HARRISBURG – The state House on Wednesday passed a bill authorizing the Pennsylvania Game Commission to set a bounty on coyotes.

The bill, approved by a vote of 111-78, would establish a “coyote incentive program” by offering $25 for coyotes killed in the commonwealth. It’s the first such bounty offered on a wild animal in 50 years.<<<Read More>>>

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Wolves in Maine in the 1600s – Part II

Part I
Part II
Part III
Part IV
Part V
Part VI

As I wend my way through the book, Early Maine Wildlife – Historical Accounts of Canada lynx, Moose, Mountain Lion, White-Tailed Deer, Wolverine, Wolves, and Woodland Caribou, 1603 – 1930 – by William B. Krohn and Christopher L. Hoving, I found some rather bizarre, yet fascinating writings that I would sooner categorize as tall tales and damned lies, than I would give much credence to actual historic events. However, I am willing to keep an open mind.

The original recordings were done in 1674 by a John Josselyn, found in Colonial Traveler: A Critical Edition of Two Voyages to New England. The authors of this book, Early Maine Wildlife, point out that Josselyn may have been confused by his use of terminology of the creatures he witnessed. For example, in the very first paragraph, Josselyn describes what he believes to be a “Jaccal” (jackal), which according to earlier European accounts and those of the American Indian, a jackal was commonly referred to as a coyote. So, this “Creature much like a Fox, but smaller”, we might only guess – wolverine?, muskrat?, bobcat?

The authors also warn their readers that Josselyn’s “terminology sometimes is misleading and his descriptions frequently fantastic”; or a kind way of saying the guy was mostly a damned liar and wild storyteller, as you will see in the below account.

Which brings us to his accounting of wolves he dealt with in his travels throughout Maine and probably parts of New England. As you will see, as you begin to read, the spelling is atrocious, the sentence structure abysmal and it all makes it difficult to comprehend and follow, but enough to realize how outlandish his story is. I did the best I could to present it exactly as it was presented in the book.

I’d call it tall tales and damned lies and laugh exceedingly over it as great entertainment.

~~~~~

Jaccals there be abundance, which is a Creature much like a Fox, but smaller, they are very frequent in Palestina, or the Holy-land.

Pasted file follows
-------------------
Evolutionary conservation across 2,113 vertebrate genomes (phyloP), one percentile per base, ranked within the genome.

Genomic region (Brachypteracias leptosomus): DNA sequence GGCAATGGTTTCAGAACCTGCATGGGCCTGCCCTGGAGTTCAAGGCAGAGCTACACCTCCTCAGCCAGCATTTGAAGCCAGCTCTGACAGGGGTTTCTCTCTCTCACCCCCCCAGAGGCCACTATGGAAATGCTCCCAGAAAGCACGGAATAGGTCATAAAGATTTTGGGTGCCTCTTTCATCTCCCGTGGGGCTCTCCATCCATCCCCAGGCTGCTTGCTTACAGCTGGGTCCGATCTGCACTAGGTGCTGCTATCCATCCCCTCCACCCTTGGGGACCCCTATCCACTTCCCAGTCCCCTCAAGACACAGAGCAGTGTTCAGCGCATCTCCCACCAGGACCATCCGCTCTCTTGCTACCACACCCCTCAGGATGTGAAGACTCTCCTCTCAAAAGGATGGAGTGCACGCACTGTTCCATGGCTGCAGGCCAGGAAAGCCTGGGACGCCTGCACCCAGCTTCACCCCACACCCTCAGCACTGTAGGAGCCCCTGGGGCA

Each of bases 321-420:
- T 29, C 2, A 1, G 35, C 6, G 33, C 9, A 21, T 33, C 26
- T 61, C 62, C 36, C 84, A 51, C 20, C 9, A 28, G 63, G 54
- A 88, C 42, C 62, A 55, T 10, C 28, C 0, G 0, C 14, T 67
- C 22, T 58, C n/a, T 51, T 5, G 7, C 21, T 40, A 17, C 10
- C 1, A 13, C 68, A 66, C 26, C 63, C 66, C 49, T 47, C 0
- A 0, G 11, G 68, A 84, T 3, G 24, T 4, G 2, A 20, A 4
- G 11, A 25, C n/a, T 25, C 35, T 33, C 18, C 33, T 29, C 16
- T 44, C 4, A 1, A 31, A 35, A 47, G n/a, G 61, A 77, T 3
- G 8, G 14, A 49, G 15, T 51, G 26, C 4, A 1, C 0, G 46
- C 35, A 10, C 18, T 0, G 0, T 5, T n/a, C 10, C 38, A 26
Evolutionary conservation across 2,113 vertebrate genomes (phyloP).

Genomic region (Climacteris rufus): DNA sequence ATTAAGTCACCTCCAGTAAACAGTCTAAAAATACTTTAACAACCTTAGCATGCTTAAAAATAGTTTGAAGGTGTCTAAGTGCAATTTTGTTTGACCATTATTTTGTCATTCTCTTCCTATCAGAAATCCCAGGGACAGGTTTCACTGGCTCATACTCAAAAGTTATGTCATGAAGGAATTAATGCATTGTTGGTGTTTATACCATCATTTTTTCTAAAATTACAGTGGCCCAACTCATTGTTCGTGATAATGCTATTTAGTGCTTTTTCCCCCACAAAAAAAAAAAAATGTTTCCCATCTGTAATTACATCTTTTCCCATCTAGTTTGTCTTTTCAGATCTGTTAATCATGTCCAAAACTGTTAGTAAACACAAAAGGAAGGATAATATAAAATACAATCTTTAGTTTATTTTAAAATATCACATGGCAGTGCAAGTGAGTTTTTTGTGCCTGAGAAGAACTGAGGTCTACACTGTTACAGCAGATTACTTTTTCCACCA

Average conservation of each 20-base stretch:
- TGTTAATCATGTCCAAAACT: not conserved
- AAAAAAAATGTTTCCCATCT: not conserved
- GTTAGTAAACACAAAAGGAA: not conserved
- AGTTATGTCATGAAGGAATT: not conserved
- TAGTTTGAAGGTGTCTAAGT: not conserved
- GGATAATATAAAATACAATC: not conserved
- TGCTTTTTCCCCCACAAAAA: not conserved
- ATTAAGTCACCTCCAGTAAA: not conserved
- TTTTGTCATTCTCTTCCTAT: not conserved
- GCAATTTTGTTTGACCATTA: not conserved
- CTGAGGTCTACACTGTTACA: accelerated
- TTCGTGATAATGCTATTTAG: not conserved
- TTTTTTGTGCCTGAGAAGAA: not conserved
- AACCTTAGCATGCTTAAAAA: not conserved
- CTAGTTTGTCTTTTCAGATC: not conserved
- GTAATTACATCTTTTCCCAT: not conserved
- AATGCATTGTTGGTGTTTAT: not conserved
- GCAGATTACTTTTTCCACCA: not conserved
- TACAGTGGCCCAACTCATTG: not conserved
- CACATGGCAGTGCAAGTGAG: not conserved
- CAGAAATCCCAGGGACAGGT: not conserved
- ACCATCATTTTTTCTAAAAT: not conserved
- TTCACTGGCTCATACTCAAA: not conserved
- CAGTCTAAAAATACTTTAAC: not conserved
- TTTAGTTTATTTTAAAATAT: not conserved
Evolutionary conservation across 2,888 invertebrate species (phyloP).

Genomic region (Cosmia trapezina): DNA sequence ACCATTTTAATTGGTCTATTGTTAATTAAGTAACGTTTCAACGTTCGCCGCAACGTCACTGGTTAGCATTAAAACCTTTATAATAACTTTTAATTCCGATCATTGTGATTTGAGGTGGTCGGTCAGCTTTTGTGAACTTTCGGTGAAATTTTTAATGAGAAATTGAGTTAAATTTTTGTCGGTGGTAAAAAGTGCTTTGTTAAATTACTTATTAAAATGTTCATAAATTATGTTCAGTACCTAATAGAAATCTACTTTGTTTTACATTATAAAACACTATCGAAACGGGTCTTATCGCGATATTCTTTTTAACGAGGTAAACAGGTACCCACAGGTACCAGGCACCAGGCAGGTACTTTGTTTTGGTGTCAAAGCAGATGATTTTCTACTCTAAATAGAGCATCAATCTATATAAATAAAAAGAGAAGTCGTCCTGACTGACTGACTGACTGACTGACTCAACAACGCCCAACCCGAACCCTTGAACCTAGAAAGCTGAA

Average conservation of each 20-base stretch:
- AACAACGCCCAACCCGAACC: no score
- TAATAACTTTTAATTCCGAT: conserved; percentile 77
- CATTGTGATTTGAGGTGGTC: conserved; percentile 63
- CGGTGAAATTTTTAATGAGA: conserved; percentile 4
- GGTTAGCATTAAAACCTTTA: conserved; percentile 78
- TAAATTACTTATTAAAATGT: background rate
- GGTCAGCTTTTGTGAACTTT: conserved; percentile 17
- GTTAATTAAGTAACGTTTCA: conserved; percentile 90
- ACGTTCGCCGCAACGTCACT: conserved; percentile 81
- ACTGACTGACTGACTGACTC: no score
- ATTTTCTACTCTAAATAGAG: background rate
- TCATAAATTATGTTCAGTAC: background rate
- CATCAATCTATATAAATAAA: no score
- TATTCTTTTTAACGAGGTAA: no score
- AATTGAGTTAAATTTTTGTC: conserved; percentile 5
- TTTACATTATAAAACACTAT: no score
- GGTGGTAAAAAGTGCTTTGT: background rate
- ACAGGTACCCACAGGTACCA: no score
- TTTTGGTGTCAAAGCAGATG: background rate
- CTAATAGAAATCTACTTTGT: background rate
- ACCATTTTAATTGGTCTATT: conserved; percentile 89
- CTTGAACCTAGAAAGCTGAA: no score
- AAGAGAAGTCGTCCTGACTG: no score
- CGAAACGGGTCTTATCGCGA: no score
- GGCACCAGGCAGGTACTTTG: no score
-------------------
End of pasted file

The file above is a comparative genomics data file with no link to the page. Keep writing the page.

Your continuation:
The Wolf seeketh to his mate and goes clicketing at the same season with Foxes, and bring forth their whelps as they do, but their kennels are under thick bushes by great Trees in remote places by the swamps, he is to be hunted as the Fox from Holy-rood day till the Annunciation. But there they have a quicker way to destroy them. See New England’s rarities [footnote omitted]. They commonly go in routs, a rout of Wolves is 12 or more, sometimes by couples. In 1664, we found a Wolf asleep in a small dry swamp under an Oake, a great mastiff which we had with us seized upon him, and held him until we had a rope about his neck, by which we brought him home, and tying him to a stake we bated him with smaller Doggs, and had excellent sport; but his hinder legg being broken, they knockt out his brains. Sometime before this we had an excellent course after a single Wolf upon the hard sands of the Sea-side at low water for a mile or two, at last we lost our doggs, it being (as the Lancashire people phrase it) twilight, that is almost dark, and went beyond them, for the mastiff-bitch had seized upon the Wolf being gotten into the Sea, and there held him until one went in and led him out, the bitch keeping her hold until they had tied his leggs, and so carried him home like a Calf upon a staff between two men; being brought into the house they unbound him and set him upon his leggs, he not offering in the lease to bite, or so much as to shew his teeth, but clapping his stern betwixt his leggs, and leering towards the door would willingly have had his liberty, but they served him as they did the other, knockt his brains out, for our doggs were not then in the condition to bait him; their eyes shine by night as a Lanthorn: the Fangs of a Wolf hung about children’s necks keep them from frighting, and a very good to rub their gums with when they are breeding of Teeth, the gall of a Wolf is soveraign for swelling of the sinews; the fiants or dung of a Wolf drunk with white wine helpeth the Collick.